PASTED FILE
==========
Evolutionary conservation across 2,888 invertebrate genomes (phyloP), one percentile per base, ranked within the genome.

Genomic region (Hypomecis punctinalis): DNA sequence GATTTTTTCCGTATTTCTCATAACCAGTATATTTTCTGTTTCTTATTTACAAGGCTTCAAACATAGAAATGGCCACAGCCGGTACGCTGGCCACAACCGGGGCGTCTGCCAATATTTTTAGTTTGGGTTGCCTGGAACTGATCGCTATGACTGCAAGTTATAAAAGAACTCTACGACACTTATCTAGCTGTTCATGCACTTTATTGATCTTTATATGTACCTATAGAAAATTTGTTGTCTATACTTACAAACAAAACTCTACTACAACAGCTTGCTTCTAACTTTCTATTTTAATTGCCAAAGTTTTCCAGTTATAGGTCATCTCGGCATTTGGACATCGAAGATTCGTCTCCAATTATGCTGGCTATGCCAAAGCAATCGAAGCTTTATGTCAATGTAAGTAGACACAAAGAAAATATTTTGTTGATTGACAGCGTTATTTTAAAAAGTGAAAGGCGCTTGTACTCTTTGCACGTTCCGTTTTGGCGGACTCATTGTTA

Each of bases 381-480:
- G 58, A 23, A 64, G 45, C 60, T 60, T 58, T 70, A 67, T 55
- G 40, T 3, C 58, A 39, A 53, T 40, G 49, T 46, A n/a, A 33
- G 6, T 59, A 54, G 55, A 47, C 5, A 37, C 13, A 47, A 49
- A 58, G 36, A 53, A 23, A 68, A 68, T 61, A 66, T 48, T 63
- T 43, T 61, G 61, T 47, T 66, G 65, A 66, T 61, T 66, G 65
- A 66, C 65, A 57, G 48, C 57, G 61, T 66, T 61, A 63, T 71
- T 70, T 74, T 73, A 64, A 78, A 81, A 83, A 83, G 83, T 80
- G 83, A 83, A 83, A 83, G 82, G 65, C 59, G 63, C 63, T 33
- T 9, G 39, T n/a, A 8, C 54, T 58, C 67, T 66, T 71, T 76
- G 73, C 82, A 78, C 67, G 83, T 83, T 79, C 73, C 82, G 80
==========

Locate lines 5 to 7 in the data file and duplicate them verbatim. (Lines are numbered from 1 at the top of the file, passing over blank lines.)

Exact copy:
- G 40, T 3, C 58, A 39, A 53, T 40, G 49, T 46, A n/a, A 33
- G 6, T 59, A 54, G 55, A 47, C 5, A 37, C 13, A 47, A 49
- A 58, G 36, A 53, A 23, A 68, A 68, T 61, A 66, T 48, T 63